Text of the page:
Hi Film Folk!
So Kelli, tell us a little about your relationship to film growing up – when did you decide to become and costume designer and was that something that your family encouraged?
I grew up in Portland, Oregon. My father and mother were teachers and my father was a basketball coach. Nothing to do with entertainment. I moved to LA in my early 20s, figuring out what to do. I was interested in fashion and in actually being in Los Angeles. I was more interested in designing clothes for the screen for characters. So once I realised that (I was about 25 or 26) I just went for it. I did everything I could. I worked for free. I was out of pocket for a couple of shorts that I did. I did anything I could just to be able to understand the whole process. So then I joined the union and the guild and then one thing led to another.
Did you study Fashion, Design or Textiles or anything?
No. I did not go to school for it. I found that I learned so much as I was going along and studying in my off time. I taught myself how to illustrate, how to sew and learned a lot off stuff online. When I started out I was obviously not a designer, I was a set costumer or shopper so I just paid attention to people. Doing all the low budget and no budget stuff, to me that was school.
There’s a lot more to know than knowing about style or textiles or design because you’re not just working in a work room by yourself with a couple of tailors. You’re on set. There are so many different personalities. So I found it helpful to be on set and learn that way and learn to deal with the different personalities.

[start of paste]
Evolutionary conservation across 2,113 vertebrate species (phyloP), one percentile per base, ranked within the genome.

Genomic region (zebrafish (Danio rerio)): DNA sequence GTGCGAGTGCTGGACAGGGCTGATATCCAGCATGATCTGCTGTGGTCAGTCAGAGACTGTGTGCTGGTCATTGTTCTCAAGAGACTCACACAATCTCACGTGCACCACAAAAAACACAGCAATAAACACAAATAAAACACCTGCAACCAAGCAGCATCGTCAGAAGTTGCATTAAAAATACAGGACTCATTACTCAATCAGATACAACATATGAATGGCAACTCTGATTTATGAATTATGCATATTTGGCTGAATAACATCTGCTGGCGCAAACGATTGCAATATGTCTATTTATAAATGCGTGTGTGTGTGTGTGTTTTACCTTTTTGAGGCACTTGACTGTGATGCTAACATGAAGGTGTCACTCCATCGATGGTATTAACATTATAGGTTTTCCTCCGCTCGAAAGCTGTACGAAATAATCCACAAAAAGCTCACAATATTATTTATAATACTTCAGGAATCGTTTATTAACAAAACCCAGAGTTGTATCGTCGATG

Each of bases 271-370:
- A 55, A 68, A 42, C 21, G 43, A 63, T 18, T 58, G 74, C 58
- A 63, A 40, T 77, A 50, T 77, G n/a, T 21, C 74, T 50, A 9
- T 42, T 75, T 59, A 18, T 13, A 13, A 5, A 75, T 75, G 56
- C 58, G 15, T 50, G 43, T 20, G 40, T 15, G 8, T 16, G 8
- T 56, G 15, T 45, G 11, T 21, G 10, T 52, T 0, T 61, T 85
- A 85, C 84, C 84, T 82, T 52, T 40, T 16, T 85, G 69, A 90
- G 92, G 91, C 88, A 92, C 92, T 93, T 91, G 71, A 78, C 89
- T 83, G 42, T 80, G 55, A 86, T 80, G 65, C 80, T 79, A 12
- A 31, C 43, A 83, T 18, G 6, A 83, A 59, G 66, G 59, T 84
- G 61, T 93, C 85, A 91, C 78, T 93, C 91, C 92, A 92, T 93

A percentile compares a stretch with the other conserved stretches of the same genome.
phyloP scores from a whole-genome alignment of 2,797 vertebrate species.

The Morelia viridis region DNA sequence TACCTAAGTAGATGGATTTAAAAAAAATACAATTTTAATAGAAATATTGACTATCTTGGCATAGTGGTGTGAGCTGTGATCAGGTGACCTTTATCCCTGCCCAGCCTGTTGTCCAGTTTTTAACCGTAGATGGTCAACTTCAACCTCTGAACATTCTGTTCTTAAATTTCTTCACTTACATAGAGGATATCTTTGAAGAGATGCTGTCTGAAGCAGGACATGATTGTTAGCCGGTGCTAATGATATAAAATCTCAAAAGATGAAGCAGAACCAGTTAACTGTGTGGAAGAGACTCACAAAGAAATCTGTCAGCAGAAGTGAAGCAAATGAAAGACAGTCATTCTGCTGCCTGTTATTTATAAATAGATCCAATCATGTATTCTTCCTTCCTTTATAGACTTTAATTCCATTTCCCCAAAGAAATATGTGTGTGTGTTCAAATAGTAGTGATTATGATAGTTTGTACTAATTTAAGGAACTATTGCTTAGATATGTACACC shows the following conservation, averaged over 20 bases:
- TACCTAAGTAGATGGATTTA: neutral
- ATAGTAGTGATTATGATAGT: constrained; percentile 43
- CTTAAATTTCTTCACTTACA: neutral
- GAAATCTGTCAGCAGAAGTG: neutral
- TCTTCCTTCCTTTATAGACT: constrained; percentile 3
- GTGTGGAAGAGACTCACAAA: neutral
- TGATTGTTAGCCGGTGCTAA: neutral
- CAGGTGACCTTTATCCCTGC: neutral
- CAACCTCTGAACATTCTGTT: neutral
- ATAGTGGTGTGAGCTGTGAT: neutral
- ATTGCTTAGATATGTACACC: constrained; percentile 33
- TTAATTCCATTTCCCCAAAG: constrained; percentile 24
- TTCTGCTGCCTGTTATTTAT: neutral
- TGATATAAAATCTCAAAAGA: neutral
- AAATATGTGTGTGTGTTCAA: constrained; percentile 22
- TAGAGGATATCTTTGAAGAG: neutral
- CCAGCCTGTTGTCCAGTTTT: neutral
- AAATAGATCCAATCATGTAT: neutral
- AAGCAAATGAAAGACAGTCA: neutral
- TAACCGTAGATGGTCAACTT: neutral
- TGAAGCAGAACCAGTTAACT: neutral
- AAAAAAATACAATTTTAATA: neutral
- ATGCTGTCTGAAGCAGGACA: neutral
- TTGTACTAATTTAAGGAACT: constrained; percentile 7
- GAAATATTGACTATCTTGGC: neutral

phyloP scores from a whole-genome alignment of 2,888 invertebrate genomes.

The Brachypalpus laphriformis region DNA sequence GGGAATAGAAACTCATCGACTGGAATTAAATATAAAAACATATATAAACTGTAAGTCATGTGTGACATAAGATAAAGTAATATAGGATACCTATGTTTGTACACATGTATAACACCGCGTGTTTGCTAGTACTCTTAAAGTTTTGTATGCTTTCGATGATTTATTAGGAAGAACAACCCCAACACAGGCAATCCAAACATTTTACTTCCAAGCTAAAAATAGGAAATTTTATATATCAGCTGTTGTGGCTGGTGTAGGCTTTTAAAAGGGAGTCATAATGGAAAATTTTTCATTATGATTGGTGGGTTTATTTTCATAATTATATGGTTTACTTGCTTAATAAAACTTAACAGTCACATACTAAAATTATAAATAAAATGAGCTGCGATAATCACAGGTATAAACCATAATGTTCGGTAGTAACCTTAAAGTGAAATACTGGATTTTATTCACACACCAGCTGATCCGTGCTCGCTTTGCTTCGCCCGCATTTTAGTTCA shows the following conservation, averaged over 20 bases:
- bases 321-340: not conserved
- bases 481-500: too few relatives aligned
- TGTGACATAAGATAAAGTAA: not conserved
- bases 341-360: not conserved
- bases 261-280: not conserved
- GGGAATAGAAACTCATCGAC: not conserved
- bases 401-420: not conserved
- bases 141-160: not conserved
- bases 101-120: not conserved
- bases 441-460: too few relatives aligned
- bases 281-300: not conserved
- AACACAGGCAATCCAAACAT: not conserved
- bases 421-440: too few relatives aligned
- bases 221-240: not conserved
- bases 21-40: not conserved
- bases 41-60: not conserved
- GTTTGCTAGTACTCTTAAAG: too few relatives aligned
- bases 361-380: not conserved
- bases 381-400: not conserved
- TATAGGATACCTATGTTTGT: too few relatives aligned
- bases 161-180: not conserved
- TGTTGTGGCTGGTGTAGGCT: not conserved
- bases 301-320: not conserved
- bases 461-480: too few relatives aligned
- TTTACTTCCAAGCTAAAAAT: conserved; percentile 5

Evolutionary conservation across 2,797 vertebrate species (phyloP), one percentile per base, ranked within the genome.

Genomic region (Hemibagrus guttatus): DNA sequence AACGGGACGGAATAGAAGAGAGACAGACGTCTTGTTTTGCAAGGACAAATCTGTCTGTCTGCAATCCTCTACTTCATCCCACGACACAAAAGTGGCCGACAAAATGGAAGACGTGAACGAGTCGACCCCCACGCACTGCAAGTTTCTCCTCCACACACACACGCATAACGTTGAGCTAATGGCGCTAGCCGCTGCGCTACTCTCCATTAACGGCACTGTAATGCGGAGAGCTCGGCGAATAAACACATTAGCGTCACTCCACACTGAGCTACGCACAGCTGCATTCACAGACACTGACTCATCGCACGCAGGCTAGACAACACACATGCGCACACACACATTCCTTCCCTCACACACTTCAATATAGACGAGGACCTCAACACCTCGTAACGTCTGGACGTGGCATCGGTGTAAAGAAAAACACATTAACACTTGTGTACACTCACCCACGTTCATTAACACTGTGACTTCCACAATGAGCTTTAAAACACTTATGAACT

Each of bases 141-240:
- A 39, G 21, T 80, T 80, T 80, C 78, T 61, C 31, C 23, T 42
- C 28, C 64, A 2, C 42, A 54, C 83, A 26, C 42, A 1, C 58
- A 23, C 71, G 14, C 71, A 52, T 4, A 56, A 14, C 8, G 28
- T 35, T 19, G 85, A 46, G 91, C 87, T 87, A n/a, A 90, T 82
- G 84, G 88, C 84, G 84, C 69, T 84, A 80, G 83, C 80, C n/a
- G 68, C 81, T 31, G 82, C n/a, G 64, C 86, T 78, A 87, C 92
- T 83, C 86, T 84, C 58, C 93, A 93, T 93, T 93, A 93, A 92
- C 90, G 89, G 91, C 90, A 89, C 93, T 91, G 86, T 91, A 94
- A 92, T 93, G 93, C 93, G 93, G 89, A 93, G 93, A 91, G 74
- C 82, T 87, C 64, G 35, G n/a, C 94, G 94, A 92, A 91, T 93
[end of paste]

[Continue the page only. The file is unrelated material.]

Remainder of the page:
Sometimes the director has an idea, the producers have an idea, the studio have an idea, so I really have to filter my expertise through their opinions/ideas and come up with one concept.
How were you getting work around that time and since then?
After I did Chrystal, I was co-designer on a reality show and this guy Jeff Eastin was the creator. He then got a pilot in Hawaii called ‘Hawaii’ and it was supposed to be the next ‘Hawaii 5-0‘ and so he hired me to design the pilot for him. It was a big pilot – NBC’s biggest that year. That was my big break but then I wouldn’t have got that had I not done Chrystal!
When I got back in the states after a year of Hawaii, I had no agent and I had to compartmentalise who I needed to reach out to, who I could ask for favours. I made a couple of phone calls and talked to some of my peers and I hustled. I walked into an agency with a bunch of attitude and they ended up signing me.